Many opponents of the embargo may quietly reassure themselves that Clinton is simply lying about her position to pander for votes. She’s flip-flopped on this very subject before, and she could do it again. Of course, the same line of thought should give pause to progressives who took seriously her concessions to Bernie Sanders on matters such as college tuition and the minimum wage.

Either way, Secretary Clinton’s current message to Cubans who need water purification equipment is clear enough:

Drop dead.

More articles by:

Ben Burgis is an Assistant Professor of Philosophy at Underwood International College, Yonsei University.

Weekend Edition
May 25, 2018
Friday - Sunday
Melvin Goodman
A Major Win for Trump’s War Cabinet
Andrew Levine
Could Anything Cause the GOP to Dump Trump?
Pete Tucker
Is the Washington Post Soft on Amazon?
Conn Hallinan
Iran: Sanctions & War
Jeffrey St. Clair
Out of Space: John McCain, Telescopes and the Desecration of Mount Graham
John Laforge
Senate Puts CIA Back on Torture Track
David Rosen
Santa Fe High School Shooting: an Incel Killing?
Gary Leupp
Pompeo’s Iran Speech and the 21 Demands
Jonathan Power
Bang, Bang to Trump
Robert Fisk
You Can’t Commit Genocide Without the Help of Local People
Brian Cloughley
Washington’s Provocations in the South China Sea
Louis Proyect
Requiem for a Mountain Lion
Robert Fantina
The U.S. and Israel: a Match Made in Hell
Kevin Martin
The Libya Model: It’s Not Always All About Trump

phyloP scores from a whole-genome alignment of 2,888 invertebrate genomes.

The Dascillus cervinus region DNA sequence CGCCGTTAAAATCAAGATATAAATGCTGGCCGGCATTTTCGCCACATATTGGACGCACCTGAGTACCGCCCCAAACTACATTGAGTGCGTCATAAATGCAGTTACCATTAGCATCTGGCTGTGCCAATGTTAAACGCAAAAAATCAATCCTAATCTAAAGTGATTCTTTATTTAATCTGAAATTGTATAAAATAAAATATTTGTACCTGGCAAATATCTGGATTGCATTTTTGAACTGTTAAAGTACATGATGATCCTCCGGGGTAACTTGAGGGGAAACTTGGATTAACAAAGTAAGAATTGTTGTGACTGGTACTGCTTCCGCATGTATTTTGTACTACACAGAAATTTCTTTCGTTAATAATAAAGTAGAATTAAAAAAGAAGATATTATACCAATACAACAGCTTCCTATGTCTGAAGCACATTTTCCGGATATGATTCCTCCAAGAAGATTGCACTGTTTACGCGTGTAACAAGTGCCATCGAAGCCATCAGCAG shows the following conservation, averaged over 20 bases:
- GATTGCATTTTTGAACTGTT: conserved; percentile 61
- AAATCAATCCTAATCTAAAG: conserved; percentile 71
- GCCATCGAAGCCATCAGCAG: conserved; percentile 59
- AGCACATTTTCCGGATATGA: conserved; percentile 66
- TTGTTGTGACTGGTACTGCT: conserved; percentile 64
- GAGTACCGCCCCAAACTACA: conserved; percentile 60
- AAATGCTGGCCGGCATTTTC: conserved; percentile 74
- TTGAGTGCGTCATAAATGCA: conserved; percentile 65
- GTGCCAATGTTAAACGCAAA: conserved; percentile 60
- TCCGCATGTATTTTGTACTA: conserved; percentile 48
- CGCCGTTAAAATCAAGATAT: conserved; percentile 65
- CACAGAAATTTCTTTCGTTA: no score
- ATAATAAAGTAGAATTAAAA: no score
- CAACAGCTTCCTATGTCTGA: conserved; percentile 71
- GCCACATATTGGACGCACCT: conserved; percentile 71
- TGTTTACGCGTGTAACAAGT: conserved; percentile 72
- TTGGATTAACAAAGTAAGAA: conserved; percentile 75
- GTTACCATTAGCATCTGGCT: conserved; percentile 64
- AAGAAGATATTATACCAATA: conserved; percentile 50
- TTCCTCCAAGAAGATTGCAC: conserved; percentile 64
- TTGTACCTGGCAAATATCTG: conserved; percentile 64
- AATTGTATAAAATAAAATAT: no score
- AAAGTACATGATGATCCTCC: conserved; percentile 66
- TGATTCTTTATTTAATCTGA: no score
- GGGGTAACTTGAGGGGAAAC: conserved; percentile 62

Susie Day
Trump, the NYPD and the People We Call “Animals”
Pepe Escobar
How Iran Will Respond to Trump
Sarah Anderson
When CEO’s Earn 5,000 Times as Much as a Company’s Workers
Ralph Nader
Audit the Outlaw Military Budget Draining America’s Necessities
Chris Wright
The Significance of Karl Marx
David Schultz
Indict or Not: the Choice Mueller May Have to Make and Which is Worse for Trump
George Payne
The NFL Moves to Silence Voices of Dissent
Razan Azzarkani
America’s Treatment of Palestinians Has Grown Horrendously Cruel
Katalina Khoury
The Need to Evaluate the Human Constructs Enabling Palestinian Genocide
George Ochenski
Tillerson, the Truth and Ryan Zinke’s Interior Department
Jill Richardson
Our Immigration Debate Needs a Lot More Humanity
Martha Rosenberg
Once Again a Slaughterhouse Raid Turns Up Abuses
Judith Deutsch
Pension Systems and the Deadly Hand of the Market
Shamus Cooke
Oregon’s Poor People’s Campaign and DSA Partner Against State Democrats
Thomas Barker
Only a Mass Struggle From Below Can End the Bloodshed in Palestine
Binoy Kampmark
Australia’s China Syndrome
Missy Comley Beattie
Say “I Love You”
Ron Jacobs
A Photographic Revenge
Saurav Sarkar
War and Moral Injury
Clark T. Scott
The Shell Game and “The Bank Dick”
Seth Sandronsky
The State of Worker Safety in America
Thomas Knapp
Making Gridlock Great Again
Manuel E. Yepe
The US Will Have to Ask for Forgiveness
Laura Finley
Stop Blaming Women and Girls for Men’s Violence Against Them
Rob Okun
Raising Boys to Love and Care, Not to Kill
Christopher Brauchli
What Conflicts of Interest?
Winslow Myers
Real Security
George Wuerthner
Happy Talk About Weeds
Abel Cohen
Give the People What They Want: Shame
David Yearsley
King Arthur in Berlin
Douglas Valentine
Memorial Day
FacebookTwitterGoogle+RedditEmail